Lebanon is marking the first anniversary of the catastrophic Beirut port explosion, with residents expressing anger and sadness in a city where many are still in mourning and demanding justice.

One year since the blast, caused by a huge quantity of ammonium nitrate stored unsafely at the port for years, no top official has been held to account, infuriating many Lebanese as their country suffers from crippling financial collapse.

What went down as one of the largest non-nuclear blasts in history killed at least 214 people and levelled entire neighbourhoods.

French President Emmanuel Macron is seeking to raise more than $350 million in aid for Lebanon.

Speaking as he opened an international donors' conference, Mr Macron said the priority for Lebanon remained forming a government able to implement reforms.

France has led international efforts to lift its former colony out of crisis but its efforts have so far been in vain, failing so far to obtain commitments from politicians to agree anon-sectarian cabinet of specialists.

Politicians have yet to form a government capable of rebuilding the country, despite French and international pressure.

Mr Macron has visited Beirut twice since the port blast, raised emergency aid and imposed travel bans on some senior Lebanese officials in his quest for a reform package.

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Victims' families have been organising demonstrations demanding justice for those who lost their lives.

"The neighbourhood changed, the spirits changed, everything changed in this neighbourhood," 72-year-old Habib Frem, who was wounded in the blast and whose house was damaged, said, wearing black to mark the day.

The physical scars are still visible across much of Beirut, where parts of the port still resemble a bomb site.

A huge banner attached to a building overlooking the port said: "Hostages of a Murderous State."

Marches have been called for throughout the day, most converging on the port where prayers are expected to be held just after 6pm local time, coinciding with the time of the blast.


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Jeffry Chartouni, a worker at the port's grain silos, is still angry after seven of his colleagues died in the blast.

How, he asked, had authorities for years not told them about tonnes of explosive materials stored right next to their offices?

"They should have warned us. With just a phone call, I could have told the guys to flee. They could all have been home" by the time the fertiliser exploded, the 32-year-old said.

"The security officials, the government, the customs, of course they all knew," he added.

"They need to be held to account, from the very top of the ladder to the lowest rung."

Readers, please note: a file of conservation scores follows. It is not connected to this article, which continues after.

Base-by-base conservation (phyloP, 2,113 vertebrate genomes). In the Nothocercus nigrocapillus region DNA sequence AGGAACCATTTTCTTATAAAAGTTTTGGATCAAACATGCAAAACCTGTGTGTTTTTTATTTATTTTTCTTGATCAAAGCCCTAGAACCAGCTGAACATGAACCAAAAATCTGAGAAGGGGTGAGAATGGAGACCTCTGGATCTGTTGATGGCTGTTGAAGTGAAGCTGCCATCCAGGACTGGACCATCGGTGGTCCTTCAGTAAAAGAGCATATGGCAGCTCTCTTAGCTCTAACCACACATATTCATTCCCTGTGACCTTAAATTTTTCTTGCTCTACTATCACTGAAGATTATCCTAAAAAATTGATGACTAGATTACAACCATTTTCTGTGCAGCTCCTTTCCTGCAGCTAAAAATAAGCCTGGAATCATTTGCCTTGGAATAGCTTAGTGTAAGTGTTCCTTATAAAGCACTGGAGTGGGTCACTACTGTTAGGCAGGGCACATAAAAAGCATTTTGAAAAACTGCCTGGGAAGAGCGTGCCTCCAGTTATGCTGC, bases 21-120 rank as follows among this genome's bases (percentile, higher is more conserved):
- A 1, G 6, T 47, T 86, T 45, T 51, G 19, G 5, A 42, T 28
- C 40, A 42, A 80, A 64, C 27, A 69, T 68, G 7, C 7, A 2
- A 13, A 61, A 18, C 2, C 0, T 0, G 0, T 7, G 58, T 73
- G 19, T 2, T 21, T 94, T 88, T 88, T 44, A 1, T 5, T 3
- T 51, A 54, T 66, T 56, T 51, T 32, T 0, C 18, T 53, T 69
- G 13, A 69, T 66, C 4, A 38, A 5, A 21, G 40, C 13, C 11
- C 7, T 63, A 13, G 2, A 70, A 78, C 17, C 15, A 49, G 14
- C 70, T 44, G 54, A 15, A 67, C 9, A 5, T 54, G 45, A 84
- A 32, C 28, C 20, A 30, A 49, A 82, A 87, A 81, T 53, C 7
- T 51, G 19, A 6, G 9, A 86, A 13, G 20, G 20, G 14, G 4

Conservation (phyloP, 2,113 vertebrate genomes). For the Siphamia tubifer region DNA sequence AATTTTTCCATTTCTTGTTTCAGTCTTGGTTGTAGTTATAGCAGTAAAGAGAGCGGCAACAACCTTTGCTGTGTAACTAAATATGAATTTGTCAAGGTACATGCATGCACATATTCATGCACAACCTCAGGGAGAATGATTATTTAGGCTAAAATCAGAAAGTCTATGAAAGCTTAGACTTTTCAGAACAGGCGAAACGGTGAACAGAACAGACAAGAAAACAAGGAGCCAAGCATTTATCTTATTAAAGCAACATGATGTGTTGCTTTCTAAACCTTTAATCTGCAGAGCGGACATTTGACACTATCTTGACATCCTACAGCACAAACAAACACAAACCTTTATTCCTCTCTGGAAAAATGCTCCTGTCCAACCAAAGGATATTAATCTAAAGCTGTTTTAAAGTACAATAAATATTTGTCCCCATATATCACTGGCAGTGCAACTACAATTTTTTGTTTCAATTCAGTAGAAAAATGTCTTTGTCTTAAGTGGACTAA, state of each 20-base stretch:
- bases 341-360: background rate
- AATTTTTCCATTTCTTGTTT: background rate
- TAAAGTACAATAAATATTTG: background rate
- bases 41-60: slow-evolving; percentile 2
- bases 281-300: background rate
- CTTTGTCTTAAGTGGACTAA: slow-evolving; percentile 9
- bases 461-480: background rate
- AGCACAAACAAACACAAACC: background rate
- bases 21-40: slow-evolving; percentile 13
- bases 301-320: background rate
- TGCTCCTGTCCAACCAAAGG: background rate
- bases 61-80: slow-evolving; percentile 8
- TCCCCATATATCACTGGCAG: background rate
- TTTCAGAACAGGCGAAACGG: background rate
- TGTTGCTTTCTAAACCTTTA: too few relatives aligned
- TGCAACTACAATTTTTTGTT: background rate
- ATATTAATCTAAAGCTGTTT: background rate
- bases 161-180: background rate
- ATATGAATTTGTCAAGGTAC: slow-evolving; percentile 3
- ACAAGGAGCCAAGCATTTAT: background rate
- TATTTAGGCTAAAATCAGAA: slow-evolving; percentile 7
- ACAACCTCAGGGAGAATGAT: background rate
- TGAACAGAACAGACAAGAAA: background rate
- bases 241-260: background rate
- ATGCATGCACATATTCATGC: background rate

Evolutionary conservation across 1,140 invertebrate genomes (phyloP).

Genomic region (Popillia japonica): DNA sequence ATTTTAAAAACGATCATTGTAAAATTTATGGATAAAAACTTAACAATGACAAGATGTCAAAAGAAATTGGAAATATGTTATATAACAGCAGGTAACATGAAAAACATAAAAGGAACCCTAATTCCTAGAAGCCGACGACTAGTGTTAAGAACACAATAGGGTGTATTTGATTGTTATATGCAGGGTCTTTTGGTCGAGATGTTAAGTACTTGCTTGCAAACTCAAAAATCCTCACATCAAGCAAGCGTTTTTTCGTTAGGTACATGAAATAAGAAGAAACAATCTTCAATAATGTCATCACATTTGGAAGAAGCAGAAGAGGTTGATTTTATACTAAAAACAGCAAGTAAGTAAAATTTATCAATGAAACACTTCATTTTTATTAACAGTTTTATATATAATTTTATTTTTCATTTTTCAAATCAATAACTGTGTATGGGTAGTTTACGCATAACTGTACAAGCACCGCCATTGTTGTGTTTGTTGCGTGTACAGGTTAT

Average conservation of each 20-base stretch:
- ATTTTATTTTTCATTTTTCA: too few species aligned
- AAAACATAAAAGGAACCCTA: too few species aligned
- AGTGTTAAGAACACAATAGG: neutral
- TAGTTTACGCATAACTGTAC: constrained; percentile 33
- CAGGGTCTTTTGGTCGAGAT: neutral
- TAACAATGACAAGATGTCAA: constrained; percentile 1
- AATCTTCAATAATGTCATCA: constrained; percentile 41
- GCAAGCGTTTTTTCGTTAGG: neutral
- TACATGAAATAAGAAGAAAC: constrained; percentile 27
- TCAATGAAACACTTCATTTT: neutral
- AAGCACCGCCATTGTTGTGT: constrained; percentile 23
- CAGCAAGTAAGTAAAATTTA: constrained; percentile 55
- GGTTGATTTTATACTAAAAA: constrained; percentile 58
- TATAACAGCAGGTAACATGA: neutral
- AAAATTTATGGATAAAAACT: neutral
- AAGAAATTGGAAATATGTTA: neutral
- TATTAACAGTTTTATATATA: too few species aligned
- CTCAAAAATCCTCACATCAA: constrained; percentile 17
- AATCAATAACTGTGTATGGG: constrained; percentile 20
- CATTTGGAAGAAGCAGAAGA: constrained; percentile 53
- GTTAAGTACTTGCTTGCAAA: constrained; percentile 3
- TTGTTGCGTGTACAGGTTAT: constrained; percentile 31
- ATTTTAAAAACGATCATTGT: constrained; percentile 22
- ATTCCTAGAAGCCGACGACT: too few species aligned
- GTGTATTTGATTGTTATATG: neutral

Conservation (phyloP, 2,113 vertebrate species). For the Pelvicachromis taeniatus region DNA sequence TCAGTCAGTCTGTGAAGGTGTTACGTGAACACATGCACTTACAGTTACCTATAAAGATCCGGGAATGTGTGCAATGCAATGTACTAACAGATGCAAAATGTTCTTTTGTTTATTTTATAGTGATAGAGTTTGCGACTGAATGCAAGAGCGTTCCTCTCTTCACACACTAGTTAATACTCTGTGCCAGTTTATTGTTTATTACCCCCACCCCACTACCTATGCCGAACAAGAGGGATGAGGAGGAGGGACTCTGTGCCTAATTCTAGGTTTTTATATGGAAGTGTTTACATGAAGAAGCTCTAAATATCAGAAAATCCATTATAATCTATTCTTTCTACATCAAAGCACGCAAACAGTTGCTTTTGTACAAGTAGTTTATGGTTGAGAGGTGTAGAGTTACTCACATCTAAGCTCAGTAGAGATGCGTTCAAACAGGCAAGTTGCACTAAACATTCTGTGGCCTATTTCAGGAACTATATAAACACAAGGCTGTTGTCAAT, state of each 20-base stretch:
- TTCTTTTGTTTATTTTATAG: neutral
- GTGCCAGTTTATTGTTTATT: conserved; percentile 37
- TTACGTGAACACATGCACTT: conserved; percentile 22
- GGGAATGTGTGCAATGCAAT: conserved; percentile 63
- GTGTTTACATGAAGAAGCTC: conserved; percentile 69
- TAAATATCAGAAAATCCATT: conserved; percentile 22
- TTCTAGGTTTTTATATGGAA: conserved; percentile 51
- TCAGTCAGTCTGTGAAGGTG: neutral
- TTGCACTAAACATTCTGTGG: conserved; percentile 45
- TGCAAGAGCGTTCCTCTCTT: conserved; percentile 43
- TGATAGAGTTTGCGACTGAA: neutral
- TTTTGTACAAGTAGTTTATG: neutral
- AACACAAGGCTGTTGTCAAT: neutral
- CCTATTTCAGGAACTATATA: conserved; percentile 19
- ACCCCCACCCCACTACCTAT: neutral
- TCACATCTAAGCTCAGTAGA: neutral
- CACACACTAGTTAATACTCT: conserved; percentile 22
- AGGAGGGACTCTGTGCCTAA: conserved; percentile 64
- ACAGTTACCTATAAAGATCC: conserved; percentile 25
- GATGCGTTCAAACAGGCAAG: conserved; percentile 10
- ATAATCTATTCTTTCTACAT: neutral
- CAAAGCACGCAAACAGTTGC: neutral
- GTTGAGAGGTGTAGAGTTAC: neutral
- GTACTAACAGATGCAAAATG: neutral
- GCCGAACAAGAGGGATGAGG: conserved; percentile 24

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One protest is due to wind up in front of parliament, where no move has been taken towards accepting accountability.

Amnesty International accused the Lebanese authorities of "shamelessly obstructing" justice, while Human Rights Watch accused them of "criminal negligence".

On Monday, relatives of blast victims called on authorities to lift immunity within three days, warning they were willing to "break bones" in upcoming protests.

"We are done with routine and peaceful demonstrations... beware of our anger," said Ibrahim Hoteit, a spokesperson for the families.

According to foreign and Lebanese intelligence reports seen by AFP, hundreds of tonnes of fertiliser were carelessly stored in the same warehouse as tonnes of fireworks and rolls of detonating cord, among other dangerous materials.

The reports, all dating back to last year, suggest that welding work caused the original fire.

However, more thorough investigations have yet to ascertain that fact and answer how the shipment got there in the first place, or why the deadly assortment of hazardous materials was left to fester in the same location for years.

Ongoing construction work in the Karantina neighbourhood close to Beirut port

Mervat Bakkour, 43, was among dozens of people holding candles at a vigil last night in the Gemayzeh neighbourhood which was devastated by the blast.

She said she vividly remembered the fear on 4 August last year.

"I still can't believe so many lives were lost," she said.

Lebanon's parliamentarians - some of whom have been nicknamed the "nitrate deputies" on social media - are ignoring intense international pressure and threats of sanctions.

They have yet to agree on a government lineup despite being given a mid-September deadline last year by Paris, which has spearheaded an aid drive conditioned on reform.

A first donor conference for Lebanon in the immediate aftermath of the blast collected €280 million.

Lebanon's descent into chaos had already started before the port blast, with a bankrupt state trapping people's savings in banks and the national currency nosediving on the black market.

The country is now facing medicine, fuel and clean water shortages that are compounding the post-blast trauma, crippling a health sector facing a new wave of Covid-19 infections and leading all of those who can to emigrate.